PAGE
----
A few weeks ago was your half-birthday. It came and went, and I didn’t think much of it until later, but it seems worth acknowledging. One day, you’ll be 25 years old, and I’m sure 6 month chunks will seem like drops in a big, overflowing bucket. But for now, they help me to acknowledge the ways you have changed and grown, the way time is passing, the way our family continues to grow and meld together.
At two-and-a-half, oh man, you give me a run for my money. Life with you is a roller coaster. It’s amazing to me how quickly you can go from pure joy to fierce anger to complete despondency to great elation…all within about 5 seconds. It’s exhausting, to be honest, but I guess it also makes our days feel full. Very, very full.
Sometimes, two-and-a-half is fun. You have a great imagination, and you love to be silly. Nothing fills you with as much joy as spinning in circles until you fall to the floor. (Your dad and I simply can’t keep up with that.) We make silly faces, sing silly songs. We spin and climb and run. I often tell people that tickles are your love language; you can’t get enough. People often comment on the sweetness of your smile and the infectiousness of your laugh.
Other times, two-and-a-half is hard. You are stubborn as all get out. You want things done your way and on your time table. When a toy doesn’t work as expected or we refuse a snack before dinner, a temper tantrum is sure to follow. When you get hurt, your default response is to yell and throw something. (Forget about kisses to make it better.)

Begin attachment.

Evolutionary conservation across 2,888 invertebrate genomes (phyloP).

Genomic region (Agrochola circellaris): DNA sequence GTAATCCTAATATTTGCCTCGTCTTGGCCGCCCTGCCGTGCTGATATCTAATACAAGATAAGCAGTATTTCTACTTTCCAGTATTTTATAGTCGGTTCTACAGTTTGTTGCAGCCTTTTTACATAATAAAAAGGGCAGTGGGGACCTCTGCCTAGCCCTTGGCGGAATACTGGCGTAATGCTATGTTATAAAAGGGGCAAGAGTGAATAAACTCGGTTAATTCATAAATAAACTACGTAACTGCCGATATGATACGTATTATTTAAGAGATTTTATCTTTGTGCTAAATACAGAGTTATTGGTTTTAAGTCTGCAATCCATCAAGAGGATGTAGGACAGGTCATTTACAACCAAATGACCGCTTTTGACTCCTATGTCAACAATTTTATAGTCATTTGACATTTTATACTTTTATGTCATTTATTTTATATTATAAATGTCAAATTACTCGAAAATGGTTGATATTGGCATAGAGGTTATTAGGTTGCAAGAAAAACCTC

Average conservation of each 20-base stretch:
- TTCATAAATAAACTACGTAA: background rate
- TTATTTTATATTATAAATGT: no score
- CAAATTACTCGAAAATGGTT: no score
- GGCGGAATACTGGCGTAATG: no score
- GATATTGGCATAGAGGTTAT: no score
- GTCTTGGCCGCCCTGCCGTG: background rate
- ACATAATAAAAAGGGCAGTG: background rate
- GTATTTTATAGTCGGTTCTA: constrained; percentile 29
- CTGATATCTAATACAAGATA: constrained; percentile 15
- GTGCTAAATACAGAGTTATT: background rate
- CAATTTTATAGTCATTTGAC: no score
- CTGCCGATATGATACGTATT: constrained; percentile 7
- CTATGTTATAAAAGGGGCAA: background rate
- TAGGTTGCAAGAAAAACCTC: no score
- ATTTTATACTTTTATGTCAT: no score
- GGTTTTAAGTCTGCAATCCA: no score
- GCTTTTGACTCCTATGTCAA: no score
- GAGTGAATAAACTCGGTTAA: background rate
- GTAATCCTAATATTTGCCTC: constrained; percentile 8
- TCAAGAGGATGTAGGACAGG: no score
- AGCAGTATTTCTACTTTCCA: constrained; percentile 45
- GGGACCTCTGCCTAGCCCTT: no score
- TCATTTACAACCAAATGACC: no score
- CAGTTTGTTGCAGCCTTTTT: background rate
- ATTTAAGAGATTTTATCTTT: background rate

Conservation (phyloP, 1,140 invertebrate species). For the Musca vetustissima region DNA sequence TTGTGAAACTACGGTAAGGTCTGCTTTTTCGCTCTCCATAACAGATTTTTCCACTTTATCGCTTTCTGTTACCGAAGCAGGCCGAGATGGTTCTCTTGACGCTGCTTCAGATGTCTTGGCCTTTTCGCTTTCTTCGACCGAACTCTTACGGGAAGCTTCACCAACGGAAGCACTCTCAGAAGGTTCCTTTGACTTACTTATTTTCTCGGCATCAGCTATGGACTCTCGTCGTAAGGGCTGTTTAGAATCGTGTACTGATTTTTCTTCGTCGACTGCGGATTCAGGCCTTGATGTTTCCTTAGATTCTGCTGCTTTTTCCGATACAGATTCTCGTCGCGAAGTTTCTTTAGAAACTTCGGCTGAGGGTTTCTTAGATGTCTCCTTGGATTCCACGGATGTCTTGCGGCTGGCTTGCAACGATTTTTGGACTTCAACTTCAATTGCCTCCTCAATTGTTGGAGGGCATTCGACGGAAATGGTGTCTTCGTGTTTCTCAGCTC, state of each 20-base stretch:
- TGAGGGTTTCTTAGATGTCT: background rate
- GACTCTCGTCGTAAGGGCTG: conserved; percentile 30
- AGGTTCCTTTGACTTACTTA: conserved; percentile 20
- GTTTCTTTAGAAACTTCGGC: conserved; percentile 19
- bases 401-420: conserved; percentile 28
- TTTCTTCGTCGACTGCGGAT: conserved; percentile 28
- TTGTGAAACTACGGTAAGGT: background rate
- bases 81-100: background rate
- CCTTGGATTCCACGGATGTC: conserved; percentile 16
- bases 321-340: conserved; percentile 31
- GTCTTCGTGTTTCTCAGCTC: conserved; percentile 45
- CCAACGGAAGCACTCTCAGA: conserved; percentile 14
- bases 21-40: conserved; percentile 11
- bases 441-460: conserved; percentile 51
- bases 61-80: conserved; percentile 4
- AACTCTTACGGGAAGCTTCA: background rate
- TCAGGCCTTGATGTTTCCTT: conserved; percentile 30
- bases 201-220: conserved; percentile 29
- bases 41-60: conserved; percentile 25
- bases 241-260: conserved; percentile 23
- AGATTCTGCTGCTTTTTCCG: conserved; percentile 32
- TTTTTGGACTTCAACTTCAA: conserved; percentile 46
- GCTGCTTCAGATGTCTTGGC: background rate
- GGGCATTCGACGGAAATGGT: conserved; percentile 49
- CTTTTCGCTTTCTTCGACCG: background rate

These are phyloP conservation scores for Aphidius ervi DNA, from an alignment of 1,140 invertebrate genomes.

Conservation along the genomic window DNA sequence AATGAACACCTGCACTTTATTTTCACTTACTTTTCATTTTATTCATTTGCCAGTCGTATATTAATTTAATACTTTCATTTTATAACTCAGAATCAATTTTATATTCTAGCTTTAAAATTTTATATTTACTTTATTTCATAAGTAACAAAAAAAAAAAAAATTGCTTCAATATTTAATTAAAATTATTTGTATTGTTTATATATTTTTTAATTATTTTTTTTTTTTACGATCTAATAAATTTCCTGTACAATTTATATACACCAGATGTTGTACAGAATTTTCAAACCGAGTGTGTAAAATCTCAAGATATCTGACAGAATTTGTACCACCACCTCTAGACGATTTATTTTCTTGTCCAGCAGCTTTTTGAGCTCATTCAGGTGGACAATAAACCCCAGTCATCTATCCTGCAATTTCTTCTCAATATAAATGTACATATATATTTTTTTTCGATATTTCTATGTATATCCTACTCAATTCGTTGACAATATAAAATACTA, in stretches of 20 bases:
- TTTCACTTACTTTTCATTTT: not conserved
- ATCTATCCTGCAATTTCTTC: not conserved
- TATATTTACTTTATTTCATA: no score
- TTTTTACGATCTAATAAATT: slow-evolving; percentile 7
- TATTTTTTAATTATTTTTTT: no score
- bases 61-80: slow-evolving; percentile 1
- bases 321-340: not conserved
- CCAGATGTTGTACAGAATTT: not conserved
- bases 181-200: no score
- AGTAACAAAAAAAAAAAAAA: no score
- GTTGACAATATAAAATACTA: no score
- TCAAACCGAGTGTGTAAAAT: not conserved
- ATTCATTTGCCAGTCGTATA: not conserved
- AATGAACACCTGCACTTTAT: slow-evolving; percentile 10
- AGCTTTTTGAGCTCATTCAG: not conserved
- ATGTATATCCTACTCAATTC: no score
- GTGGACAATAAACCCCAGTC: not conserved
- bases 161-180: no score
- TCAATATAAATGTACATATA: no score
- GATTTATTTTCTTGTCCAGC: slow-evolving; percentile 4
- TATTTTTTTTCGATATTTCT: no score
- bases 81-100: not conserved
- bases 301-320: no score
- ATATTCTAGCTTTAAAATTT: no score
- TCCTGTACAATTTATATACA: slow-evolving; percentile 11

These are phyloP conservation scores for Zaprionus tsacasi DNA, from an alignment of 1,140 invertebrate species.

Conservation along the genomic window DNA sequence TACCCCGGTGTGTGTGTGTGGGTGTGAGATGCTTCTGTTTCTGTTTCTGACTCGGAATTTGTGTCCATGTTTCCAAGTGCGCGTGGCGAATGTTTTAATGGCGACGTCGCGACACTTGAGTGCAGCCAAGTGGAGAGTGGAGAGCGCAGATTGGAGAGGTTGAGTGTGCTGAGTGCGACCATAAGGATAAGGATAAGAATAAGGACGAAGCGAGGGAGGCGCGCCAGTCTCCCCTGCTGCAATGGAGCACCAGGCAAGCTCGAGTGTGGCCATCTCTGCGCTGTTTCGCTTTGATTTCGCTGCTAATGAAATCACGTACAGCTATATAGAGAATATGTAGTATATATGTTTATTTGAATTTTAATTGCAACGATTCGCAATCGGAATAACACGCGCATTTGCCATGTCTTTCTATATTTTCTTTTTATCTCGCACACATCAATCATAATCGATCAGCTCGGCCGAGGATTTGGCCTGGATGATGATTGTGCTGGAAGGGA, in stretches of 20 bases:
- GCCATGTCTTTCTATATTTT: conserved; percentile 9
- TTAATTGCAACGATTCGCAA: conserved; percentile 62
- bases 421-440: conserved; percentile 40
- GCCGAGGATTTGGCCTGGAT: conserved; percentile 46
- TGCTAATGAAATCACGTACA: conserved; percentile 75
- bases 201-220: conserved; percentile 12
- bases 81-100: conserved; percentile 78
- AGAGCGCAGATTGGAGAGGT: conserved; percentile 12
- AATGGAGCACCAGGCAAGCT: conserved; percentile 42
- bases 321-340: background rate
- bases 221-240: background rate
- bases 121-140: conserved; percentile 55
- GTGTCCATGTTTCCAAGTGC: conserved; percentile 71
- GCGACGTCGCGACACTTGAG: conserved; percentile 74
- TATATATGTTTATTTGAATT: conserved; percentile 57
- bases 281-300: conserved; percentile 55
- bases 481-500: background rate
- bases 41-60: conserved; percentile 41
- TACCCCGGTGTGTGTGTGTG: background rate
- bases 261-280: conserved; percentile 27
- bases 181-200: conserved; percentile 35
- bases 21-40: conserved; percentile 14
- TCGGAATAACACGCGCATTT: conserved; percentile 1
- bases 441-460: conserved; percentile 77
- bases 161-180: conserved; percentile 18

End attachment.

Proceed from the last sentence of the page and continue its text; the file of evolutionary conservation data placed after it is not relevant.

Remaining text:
The truth is, you challenge me. I often don’t know how to respond in a helpful manner. I am constantly trying to think about how to phrase things and structure our days in a way that’s going to gel with your own agenda. People often advise moms to “choose our battles,” but some days, I grow tired of having to choose. I pray a lot.
I hope that as you grow, you’ll learn to be more flexible. You’ll learn to set reasonable expectations and be resilient when things don’t go your way. (You are, after all, only a toddler.)
Meanwhile, I also see what your stubbornness can become: loyalty, determination, and passion. I look forward to watching you learn new skills, tackle big problems, and pursue goals.
Our days are filled with both joy and frustration–it’s like every day is a microcosm of what the rest of your life might be like. These block towers and Hot Wheels cars are all you know right now and life will be bigger and wider one day. Joy will be greater and sorrow more profound. But I hope you’ll approach it all with this same fierce determination and wild passion.
(I’ll go back and read this tomorrow when you ask for a snack 100 times.)
Love you to the moon and back,